Holl intends for his museum addition to engage the city as a “social condenser for greater LA,” one that contains a large public walkway or canyon that connects Wilshire with 6th Street and is “intended to be free and open 24 hours daily” as it “beckons the public from multiple directions and links.” Holl’s pedestrian canyon provides more than a tangible contribution to the production of public place in Los Angeles; it also provides a poetic space from which to observe the bituminous roof canopy as if from a submerged realm of shadows and subterranean desires.
The only Los Angeles office to have submitted an entry to the LACMA competition necessarily derived its design from the specificity of the urban fabric, building a site model that spans the entire Miracle Mile. Morphosis proposes the formal maneuver of an urban weave or cross-stitch that maintains the existing buildings by linking them together with long, curvilinear bands of new architecture. As Mayne explains, “The museum spills into the city while the city channels into the museum.” Mayne follows the lead suggested by the competition brief and proposes demolishing the Ahmanson galleries and the existing parking structure along Ogden Drive while preserving the balance of the existing structures. Mayne “strove to adjudicate between the notion of the museum as a neutral, anonymous ‘sacred’ space where architecture is all but invisible and that of the museum as a theme park or shopping mall with what is often perceived as a sensory overload.” In so doing he attempts to dissolve “the physical boundaries of the institution.”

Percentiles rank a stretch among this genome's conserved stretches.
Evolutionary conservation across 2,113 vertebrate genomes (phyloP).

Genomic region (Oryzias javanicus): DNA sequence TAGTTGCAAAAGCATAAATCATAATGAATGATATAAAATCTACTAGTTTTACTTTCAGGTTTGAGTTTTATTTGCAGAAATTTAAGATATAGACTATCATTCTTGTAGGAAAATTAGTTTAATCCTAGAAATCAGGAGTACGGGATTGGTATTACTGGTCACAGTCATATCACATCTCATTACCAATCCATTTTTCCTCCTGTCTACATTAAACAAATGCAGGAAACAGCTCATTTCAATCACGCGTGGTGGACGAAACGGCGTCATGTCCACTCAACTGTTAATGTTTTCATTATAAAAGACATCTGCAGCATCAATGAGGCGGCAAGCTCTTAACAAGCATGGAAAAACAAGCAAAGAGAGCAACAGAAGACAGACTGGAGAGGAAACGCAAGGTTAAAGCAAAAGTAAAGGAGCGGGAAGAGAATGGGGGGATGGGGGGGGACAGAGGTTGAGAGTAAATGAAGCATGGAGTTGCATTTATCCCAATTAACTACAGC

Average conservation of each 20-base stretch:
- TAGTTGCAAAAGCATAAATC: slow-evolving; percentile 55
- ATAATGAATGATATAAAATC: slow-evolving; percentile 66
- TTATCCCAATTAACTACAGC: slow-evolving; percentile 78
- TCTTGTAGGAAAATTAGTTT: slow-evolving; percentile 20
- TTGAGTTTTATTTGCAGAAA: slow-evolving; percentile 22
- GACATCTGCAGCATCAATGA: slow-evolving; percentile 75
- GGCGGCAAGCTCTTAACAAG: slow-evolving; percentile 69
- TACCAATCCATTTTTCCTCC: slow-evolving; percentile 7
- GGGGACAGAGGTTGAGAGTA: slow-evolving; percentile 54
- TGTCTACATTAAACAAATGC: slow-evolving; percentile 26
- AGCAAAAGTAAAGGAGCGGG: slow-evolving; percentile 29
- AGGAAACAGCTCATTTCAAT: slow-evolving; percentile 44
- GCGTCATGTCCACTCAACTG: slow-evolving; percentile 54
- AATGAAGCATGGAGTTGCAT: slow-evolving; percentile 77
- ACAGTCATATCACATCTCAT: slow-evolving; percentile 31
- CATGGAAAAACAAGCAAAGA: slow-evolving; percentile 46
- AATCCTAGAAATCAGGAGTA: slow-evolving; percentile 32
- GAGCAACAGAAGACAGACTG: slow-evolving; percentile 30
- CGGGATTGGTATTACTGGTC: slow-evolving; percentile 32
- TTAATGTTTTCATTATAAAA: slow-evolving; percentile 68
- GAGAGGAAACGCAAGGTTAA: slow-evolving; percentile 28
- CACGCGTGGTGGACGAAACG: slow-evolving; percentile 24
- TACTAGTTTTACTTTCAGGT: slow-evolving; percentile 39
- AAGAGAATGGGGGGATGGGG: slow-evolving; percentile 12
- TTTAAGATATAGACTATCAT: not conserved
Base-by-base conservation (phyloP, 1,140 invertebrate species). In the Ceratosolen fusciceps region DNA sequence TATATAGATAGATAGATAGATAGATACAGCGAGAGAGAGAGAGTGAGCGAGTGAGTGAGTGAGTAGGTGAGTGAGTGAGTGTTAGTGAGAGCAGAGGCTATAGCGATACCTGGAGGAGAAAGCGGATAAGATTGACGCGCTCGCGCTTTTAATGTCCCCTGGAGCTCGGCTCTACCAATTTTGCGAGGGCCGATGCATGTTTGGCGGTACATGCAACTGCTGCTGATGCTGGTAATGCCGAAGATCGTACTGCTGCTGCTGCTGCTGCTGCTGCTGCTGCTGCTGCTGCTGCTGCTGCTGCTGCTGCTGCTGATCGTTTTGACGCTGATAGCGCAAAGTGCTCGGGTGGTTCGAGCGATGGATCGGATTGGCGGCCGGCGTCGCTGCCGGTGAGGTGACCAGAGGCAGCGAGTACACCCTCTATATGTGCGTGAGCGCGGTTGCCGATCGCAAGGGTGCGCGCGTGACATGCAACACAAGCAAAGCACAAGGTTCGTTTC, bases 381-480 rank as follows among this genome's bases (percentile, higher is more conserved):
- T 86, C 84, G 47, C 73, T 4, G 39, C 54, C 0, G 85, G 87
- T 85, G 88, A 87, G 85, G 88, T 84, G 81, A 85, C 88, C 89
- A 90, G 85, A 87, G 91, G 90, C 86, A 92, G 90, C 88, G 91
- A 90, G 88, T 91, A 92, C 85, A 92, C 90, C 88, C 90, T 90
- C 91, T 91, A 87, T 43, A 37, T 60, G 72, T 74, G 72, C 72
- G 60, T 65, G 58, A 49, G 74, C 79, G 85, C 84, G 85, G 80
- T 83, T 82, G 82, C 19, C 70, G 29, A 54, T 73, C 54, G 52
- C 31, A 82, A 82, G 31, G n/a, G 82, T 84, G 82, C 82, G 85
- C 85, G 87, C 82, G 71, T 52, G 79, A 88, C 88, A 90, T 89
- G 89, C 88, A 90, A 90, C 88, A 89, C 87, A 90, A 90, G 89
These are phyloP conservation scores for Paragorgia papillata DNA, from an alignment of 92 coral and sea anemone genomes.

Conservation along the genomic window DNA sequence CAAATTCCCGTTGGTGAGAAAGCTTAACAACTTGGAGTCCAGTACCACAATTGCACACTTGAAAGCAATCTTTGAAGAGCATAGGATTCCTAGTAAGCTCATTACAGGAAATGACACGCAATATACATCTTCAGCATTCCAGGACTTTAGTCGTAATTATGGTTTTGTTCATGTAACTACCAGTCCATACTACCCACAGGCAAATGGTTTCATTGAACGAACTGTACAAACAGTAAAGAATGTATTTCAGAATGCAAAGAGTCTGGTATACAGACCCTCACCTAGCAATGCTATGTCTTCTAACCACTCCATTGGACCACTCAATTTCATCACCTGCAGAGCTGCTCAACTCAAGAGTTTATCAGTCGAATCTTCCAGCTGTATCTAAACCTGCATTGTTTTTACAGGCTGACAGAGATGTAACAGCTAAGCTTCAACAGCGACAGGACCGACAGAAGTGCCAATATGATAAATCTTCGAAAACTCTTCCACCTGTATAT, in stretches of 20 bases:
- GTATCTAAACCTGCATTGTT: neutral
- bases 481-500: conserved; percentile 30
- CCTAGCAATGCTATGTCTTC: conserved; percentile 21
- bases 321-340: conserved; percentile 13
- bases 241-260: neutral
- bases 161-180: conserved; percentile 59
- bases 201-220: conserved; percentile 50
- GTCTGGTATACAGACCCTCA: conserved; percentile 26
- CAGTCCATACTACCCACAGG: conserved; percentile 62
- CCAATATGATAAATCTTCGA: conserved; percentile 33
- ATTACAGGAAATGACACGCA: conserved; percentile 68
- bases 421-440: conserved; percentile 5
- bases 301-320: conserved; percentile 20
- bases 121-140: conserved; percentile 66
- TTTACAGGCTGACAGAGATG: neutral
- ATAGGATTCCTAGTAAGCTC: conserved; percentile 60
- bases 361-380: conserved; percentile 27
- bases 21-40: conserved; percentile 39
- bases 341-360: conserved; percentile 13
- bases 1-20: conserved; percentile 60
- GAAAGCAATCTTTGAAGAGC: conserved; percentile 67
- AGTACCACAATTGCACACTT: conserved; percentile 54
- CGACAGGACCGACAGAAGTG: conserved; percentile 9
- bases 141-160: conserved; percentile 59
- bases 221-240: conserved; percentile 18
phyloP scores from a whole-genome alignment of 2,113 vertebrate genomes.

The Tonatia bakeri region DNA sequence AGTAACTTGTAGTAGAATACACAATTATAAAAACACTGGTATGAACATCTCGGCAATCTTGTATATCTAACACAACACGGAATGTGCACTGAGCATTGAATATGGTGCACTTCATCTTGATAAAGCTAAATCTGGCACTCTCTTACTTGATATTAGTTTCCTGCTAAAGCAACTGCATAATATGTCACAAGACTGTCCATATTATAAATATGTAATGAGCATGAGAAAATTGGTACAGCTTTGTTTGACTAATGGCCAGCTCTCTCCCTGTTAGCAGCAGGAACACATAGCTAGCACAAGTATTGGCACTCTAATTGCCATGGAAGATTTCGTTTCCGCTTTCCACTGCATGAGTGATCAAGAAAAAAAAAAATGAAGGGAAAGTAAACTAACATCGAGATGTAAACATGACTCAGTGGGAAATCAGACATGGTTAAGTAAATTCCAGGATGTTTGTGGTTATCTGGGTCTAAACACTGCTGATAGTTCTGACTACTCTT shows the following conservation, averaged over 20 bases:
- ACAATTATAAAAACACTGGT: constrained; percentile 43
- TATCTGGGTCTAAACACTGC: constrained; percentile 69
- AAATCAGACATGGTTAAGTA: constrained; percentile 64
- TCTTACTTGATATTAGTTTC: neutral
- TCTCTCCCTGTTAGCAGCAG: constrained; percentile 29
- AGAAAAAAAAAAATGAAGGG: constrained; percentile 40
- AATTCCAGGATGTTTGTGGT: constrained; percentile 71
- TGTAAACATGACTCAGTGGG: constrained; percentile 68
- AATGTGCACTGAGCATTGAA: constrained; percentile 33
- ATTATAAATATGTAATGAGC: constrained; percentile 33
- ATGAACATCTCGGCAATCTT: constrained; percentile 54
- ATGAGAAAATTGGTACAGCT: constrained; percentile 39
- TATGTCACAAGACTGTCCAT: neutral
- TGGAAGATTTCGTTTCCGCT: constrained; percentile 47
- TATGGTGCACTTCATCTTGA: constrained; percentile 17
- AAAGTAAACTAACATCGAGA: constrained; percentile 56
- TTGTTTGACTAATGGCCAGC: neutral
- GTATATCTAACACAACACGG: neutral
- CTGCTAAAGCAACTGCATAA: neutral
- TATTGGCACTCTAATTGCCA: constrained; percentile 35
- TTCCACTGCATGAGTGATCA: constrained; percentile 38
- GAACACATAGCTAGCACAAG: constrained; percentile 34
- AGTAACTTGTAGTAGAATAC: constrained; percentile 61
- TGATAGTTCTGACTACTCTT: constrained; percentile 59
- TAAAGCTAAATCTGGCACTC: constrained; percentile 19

The interwoven bands, or connective tissue, of linear space reach out from the interior of the site and gesture to the urban fabric of the greater Los Angeles area. A lobby bridge protrudes out over the sidewalk and hovers above Wilshire as a cantilevered gateway that derives its form and orientation from Ogden Drive. Morphosis reiterates the angle this street makes on the south side of Wilshire in the bar that extends across the site to Sixth Street. Morphosis’s proposal explicitly sites and re-sites the museum within the context of a city that, according to Mayne, is “marked by contradiction, conflict, change, and dynamism.” This project not only addresses and redefines the urban form of Los Angeles, it also acknowledges the role of the county art museum as an institution that should belong to everyone in the city. By eroding the institution’s physical boundaries the architect reinforces the public’s accessibility.